Opinion |

The Right to Chametz, on Principle

Rogel Alpher
Rogel Alpher
Send in e-mailSend in e-mail
Ultra-Orthodox Jews burn leavened grains in preparation for Passover, 2019.
Ultra-Orthodox Jews burn leavened grains in preparation for Passover, 2019.Credit: Ohad Zwigenberg
Rogel Alpher
Rogel Alpher

Secular Jews have no practical problem with observing kashrut on Passover. There is no physical or emotional need that prevents them from restraining themselves and not eating chametz, leavened foods prohibited during the holiday – not only on Passover. At all. For months. Years, even. Their whole lives, if necessary. Many of them are already on low-carb diets. The issue of chametz on Passover isn’t one of abstention. Nor is it a question of consideration for other people and respect for their beliefs. It’s obvious that secular people are capable of taking into account the feelings of people who observe kashrut on Passover and not bringing chametz into hospitals and army bases.

But consideration, by definition, is not an act that is compelled by force or by rules and regulations. It’s based on the intention of those who are demonstrating it, as an expression of their own free will and at their discretion. The considerate people decide that their right to eat chametz is less important or less a matter of principle to them than their desire – yes, their free desire, based solely on their own judgment, dictated by their understanding of morality and community as derived from their worldview – to be considerate of the fact that strict adherents to kashrut on Passover may be offended at seeing chametz in public.

Consideration is meaningful only as part of a legal framework of fundamental rights and liberties that cannot be challenged. Until such a framework is established, the insistence of secular Israel Jews on their right to bring chametz into army bases and hospitals is neither petty nor a provocation for its own sake. It’s a matter of principle. Because the principle must be that the rights of people who observe kashrut do not outweigh the rights of people who do not.

Secular people will entertain showing consideration for kashrut observers only if the law stipulates that the rights of this group do not outweigh their own. Logically speaking, consideration only happens in a state of equal rights. Otherwise, it’s not consideration, but capitulation to the Orwellian principle that some people are more equal than others.

Conscript soldiers or hospital patients are not in those situations of their own free will, but by virtue of the compulsory draft law or a medical condition requiring hospitalization. Military service and hospitalization are zero-option situations. (Although inpatients who are liable to die if they discharge themselves nevertheless have the right to do so, this discussion does not apply to people who are suicidal). This captive audience is forced to “be considerate” – and that’s an oxymoron. This isn’t compromising, but rather discrimination.

“People who observe kashrut on Passover have a big problem,” Akiva Novick wrote (Haaretz Hebrew, March 27), because “the level of strictness on this particular holiday is higher than usual, and Jews in every generation have made great efforts not even to see chametz. Does this seem excessive to you? Ridiculous? Antiquated? These are the materials out of which tolerance for other people’s beliefs are made.”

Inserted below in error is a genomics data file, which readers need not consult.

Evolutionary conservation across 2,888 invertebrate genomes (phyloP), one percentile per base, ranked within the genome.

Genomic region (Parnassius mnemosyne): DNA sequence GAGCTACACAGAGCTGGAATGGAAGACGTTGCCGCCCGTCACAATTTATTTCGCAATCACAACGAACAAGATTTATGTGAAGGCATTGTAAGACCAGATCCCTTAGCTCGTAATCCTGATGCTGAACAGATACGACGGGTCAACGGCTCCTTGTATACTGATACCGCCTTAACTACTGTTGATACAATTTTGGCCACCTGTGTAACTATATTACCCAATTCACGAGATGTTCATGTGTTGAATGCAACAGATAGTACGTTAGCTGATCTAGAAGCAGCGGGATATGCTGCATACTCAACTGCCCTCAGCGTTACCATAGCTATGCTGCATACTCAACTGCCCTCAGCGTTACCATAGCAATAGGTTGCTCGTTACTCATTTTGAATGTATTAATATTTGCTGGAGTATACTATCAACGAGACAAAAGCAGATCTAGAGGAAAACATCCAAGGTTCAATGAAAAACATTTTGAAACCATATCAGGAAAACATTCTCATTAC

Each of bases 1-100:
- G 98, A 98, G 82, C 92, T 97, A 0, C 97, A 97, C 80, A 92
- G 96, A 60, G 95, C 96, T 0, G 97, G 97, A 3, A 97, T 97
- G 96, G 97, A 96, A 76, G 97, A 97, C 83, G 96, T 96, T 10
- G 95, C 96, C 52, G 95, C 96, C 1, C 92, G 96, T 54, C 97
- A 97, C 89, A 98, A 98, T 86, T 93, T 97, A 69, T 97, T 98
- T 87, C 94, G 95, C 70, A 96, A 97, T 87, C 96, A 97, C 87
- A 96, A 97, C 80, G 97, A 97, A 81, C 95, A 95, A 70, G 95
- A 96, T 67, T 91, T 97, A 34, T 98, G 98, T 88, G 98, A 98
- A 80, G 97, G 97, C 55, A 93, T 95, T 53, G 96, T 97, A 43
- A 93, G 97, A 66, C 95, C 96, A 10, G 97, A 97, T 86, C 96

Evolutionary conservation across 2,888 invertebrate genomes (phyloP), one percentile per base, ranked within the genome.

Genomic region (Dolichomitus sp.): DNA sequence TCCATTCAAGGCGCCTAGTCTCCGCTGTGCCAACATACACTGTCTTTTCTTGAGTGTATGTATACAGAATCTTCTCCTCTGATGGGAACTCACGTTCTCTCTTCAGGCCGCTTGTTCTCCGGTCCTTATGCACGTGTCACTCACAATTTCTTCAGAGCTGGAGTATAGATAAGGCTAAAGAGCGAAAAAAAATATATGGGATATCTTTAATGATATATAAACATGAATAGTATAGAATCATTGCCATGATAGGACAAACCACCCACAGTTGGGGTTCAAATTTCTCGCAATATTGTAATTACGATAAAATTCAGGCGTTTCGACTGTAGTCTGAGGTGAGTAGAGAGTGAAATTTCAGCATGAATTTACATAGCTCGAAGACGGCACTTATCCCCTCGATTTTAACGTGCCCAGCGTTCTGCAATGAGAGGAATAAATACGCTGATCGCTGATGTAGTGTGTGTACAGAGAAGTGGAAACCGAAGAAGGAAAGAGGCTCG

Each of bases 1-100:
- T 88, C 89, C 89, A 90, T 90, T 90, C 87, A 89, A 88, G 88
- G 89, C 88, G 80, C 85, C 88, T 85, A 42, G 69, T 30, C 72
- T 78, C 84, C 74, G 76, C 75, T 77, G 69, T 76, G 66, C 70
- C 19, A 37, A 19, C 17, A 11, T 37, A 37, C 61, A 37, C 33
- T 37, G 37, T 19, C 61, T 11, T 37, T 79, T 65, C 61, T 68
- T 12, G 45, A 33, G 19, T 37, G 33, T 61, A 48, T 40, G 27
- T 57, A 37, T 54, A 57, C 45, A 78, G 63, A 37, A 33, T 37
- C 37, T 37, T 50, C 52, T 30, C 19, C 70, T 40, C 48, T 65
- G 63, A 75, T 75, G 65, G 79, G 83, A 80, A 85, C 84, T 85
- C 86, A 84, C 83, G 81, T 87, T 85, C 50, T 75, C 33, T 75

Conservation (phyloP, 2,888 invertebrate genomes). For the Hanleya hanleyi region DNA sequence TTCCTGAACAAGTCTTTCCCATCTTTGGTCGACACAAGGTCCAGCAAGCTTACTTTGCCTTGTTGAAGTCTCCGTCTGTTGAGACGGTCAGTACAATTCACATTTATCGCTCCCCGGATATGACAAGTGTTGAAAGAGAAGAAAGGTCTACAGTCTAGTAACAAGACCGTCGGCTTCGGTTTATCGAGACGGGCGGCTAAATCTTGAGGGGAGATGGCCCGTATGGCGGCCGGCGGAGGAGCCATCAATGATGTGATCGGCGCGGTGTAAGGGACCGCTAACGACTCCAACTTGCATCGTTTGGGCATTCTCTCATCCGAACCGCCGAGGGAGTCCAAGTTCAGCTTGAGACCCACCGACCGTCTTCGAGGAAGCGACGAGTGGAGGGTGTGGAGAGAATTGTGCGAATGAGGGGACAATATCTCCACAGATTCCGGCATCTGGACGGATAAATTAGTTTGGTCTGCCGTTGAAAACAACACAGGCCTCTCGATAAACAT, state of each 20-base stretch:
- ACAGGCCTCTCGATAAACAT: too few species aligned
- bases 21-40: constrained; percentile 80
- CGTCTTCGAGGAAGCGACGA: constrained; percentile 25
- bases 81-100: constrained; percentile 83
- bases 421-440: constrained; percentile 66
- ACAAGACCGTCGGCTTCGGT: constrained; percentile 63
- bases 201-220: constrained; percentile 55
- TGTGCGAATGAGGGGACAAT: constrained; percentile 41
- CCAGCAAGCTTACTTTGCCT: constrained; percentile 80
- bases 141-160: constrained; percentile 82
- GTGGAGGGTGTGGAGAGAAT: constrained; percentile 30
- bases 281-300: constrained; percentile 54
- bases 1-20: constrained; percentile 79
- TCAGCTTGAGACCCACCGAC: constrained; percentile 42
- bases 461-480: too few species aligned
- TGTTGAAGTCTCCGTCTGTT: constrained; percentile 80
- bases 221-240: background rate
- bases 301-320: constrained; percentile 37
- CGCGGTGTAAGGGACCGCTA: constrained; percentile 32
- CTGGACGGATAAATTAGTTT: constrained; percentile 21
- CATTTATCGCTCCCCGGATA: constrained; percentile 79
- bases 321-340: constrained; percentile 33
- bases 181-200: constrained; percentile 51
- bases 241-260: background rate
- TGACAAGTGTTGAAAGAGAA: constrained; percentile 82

But that isn’t true. Whether this seems excessive, ridiculous or antiquated to secular people is completely irrelevant. The only relevant thing is that tolerance for others’ beliefs consists of refraining from forcing them to violate those beliefs in their own homes. That is tolerance according to the principle of separation of religion and state. Separation of religion and state is a fundamental condition for tolerance.

People who observe kashrut cannot avoid from seeing chametz in the army or in hospitals. Let them obtain a halakhic exemption on the grounds of pikuah nefesh (a principle of Jewish law holding that saving a life trumps most other religious commandments). Tolerance is the right of secular people to bring their hospitalized loved ones chametz on Passover even as strict kashrut observers in the same ward continue observing kashrut as they see fit.

This is a matter of principle. Chametz itself isn’t an existential need, but the principle is. And for this principle, we will fight.

Click the alert icon to follow topics:

Comments

SUBSCRIBERS JOIN THE CONVERSATION FASTER

Automatic approval of subscriber comments.

Subscribe today and save 40%

Already signed up? LOG IN

ICYMI

U.S. antisemitism envoy Deborah Lipstadt and Prime Minister Yair Lapid shake hands, on Monday.

U.S. Envoy: ‘If This Happened in Another Country, Wouldn’t We Call It Antisemitism?’

Dr. Claris Harbon in the neighborhood where she grew up in Ashdod.

A Women's Rights Lawyer Felt She Didn't Belong in Israel. So She Moved to Morocco

Avi Zinger, the current Israeli licensee of Ben & Jerry’s, who bought the ice cream maker's business interests in Israel.

Meet the Israeli Who Wants to Rename Ben & Jerry's Chunky Monkey ‘Judea and Samaria’

Election ad featuring Yair Lapid in Rahat, the largest Arab city in Israel's Negev region.

This Bedouin City Could Decide Who Is Israel's Next Prime Minister

Mohammed 'Moha' Alshawamreh.

'It Was Real Shock to Move From a Little Muslim Village, to a Big Open World'

From the cover of 'Shmutz.'

'There Are Similarities Between the Hasidic Community and Pornography’